As a design solution, a “rich” learning environment was developed where a www-based resource, the Virtual Research Platform (VRP) provided flexible opportunities for students to use of the Internet, microcomputer-based laboratory (MBL), and visualization tools for their inquiry, thus intending to promote improved chemistry learning. The VRP included four special forums entitled research, library, discussion, and assessment. The learning environment emphasized (a) an investigative approach, using MBL laboratory investigations, (b) authentic “real-life” experiences, including authentic tasks and tools, (c) distributed and situated cognition, and (d) an encouraging and positive learning atmosphere. The developed MBL investigations served as a novel strategy to support students’ learning of ideas of chemical reactions. In addition, a special template for MBL investigations in microscale was developed, incorporating “green chemistry” principles. The implemented pedagogical models included a jigsaw model of cooperative learning and a six-stage learning cycle intended to support students’ knowledge construction through social discourse, thus enhancing their higher-order thinking skills (HOTS).
This study provided some evidence that this “rich” learning environment could engage senior secondary-level students in meaningful chemistry learning and higher-order thinking, through their interactions in small groups regarding the phenomena. They engaged in active social discourse related to the chemical phenomena, posed many questions, and demonstrated higher-order thinking skills. Students constructed a consensus model of the phenomena through different interactions by integrating their chemistry knowledge at all three representational levels. Senior-level students analyzed the chemical phenomena using, primarily, their prior knowledge of stoichiometry, thermodynamics (energetics), and kinetics.
Indicators of how this implemented learning environment supported novice students’ meaningful chemistry learning and higher-order thinking were also identified. The VRP supported the intended learning goals, particularly through the Research Forum, within the three-hour VRPbased inquiries. In addition, students sought additional information for their explanations from the Library and from a chemist in the Discussion Forum. In particular, this study documented the effectiveness of the features of the implemented learning environment: (a) authentic project-like tasks, (b) the MBL generated real-time graphs, (c) peer and teacher support through discourse and posing questions, (d) meta-cognitive aspects of the six-stage learning cycle, and (e) the VRP support. In particular, collaborative concept mapping of the Explanation Phase and the Reporting Phase at the close of the inquiry documented the senior students’ higher-order thinking, HOTS.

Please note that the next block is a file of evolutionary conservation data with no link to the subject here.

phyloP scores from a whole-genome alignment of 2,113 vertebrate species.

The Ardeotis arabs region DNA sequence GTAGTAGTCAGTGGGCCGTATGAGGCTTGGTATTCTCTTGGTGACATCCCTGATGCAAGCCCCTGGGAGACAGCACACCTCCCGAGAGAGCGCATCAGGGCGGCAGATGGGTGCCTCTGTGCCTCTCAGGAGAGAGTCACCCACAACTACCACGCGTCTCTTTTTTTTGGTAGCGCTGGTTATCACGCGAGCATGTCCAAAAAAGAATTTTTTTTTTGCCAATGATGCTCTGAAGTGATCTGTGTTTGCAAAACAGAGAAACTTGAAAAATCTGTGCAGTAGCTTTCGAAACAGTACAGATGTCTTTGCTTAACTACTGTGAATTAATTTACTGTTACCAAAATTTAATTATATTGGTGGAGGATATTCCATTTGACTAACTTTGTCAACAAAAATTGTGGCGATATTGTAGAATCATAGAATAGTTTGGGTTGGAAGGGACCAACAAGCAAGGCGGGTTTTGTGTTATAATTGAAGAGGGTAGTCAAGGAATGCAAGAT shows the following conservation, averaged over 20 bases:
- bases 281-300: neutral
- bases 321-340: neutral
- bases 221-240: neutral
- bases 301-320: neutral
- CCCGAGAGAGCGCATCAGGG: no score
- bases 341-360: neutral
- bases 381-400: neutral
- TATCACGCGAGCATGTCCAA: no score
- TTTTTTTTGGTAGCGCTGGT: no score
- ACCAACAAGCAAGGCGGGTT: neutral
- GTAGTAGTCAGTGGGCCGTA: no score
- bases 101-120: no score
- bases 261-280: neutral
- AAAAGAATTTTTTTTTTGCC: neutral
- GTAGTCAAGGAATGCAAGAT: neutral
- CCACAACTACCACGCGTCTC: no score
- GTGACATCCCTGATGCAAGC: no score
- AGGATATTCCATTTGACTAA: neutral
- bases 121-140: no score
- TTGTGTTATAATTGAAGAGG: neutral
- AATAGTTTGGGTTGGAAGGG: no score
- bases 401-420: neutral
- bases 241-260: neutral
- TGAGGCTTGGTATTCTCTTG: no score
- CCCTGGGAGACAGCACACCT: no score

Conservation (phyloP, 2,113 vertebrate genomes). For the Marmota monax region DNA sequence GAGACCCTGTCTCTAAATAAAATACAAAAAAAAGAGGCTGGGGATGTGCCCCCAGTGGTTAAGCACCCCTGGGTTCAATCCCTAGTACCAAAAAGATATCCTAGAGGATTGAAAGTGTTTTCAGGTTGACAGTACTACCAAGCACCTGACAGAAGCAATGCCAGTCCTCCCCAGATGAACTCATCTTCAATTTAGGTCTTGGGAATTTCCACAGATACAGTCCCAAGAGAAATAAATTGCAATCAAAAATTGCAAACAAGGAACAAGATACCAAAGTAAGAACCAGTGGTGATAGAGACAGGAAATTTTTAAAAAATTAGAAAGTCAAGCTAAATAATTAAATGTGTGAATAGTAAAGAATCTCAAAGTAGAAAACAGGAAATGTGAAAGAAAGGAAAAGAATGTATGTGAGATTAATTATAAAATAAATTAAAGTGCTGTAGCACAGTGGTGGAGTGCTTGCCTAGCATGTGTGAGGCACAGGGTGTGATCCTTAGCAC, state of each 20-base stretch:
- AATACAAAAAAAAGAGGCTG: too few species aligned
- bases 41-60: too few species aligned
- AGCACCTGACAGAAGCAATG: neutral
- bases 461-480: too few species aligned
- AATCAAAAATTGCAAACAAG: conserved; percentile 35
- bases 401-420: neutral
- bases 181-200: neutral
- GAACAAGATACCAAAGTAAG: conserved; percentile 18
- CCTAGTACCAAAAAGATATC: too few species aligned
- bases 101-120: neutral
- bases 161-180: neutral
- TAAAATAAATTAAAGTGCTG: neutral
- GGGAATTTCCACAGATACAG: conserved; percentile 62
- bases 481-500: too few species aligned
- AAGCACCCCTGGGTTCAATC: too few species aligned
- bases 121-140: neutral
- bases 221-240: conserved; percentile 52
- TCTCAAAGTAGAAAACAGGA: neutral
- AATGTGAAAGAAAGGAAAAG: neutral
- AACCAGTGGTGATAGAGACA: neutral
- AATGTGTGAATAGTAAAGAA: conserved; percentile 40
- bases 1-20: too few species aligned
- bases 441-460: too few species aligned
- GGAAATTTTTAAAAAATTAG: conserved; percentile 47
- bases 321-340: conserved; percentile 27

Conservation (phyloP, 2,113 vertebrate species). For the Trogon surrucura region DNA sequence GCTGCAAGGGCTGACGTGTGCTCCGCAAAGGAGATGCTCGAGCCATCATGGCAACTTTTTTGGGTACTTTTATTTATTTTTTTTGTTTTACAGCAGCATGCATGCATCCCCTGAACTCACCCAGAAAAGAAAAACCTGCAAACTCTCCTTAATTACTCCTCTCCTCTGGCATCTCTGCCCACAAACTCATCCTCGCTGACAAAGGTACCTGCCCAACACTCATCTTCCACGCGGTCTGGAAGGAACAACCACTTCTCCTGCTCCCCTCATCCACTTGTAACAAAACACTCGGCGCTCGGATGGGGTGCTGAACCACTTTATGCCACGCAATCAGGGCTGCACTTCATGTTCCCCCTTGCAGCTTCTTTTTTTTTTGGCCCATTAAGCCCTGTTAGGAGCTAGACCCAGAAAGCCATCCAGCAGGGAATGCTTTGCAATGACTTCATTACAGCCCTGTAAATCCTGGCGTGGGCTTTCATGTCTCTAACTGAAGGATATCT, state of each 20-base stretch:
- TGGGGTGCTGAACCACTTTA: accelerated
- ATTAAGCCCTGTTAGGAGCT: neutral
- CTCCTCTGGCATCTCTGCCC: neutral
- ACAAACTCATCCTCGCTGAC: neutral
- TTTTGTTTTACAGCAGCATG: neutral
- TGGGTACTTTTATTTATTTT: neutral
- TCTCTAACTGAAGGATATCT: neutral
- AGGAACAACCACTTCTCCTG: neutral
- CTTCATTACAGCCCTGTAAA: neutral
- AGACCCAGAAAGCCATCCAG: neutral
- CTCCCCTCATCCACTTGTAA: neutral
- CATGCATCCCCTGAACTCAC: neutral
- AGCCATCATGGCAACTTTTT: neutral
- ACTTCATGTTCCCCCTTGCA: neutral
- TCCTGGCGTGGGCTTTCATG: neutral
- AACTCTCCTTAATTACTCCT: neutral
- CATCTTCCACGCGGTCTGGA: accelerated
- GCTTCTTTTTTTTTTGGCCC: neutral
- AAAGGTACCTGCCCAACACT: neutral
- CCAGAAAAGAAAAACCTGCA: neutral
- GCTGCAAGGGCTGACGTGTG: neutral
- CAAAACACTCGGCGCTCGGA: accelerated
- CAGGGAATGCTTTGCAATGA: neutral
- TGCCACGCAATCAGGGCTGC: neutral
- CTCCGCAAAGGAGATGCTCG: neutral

All senior-group students agreed that their investigations helped them to understand chemical reactions—the selected focus of this study. This study also showed that students could work quite autonomously within their computer-assisted inquiry. In addition, most students expressed highly favorable comments regarding the implemented VRP. In particular, about 72 % of senior-level students in the evaluation study rated the VRP as a good or even an excellent learning environment. By engaging in design research, it was possible to gain insight in how to support students’ meaningful chemistry learning and higher-order thinking through computer-assisted inquiry. Design research methodology helped to build an understanding of how, when, and why this educational innovation works when implemented in chemistry classrooms. In addition, design research helped validate and refine theories related to meaningful chemistry learning and higher-order thinking through computer-assisted inquiry. The learning environment can be useful related to the goals, especially at the senior secondary level and in chemistry teacher education. To obtain better scientific understanding in chemistry, more focus should be placed on how to cultivate students’ higher-order thinking skills (HOTS) within the chemistry curricula.
Key words: design research, learning environment, meaningful learning, higher-order thinking, cognitive processes, chemical reaction, chemical change, green chemistry approach, computer-assisted inquiry, ICT, microcomputer-based laboratory, needs assessment, investigations, practical work (laboratory work), cooperative learning, learning cycle, laboratory activities, laboratory design, student discourse, inquiry, chemistry education, student attitudes, secondary school
Department of Chemistry
University of Helsinki
ISBN 952-10-2708-8 (PDF)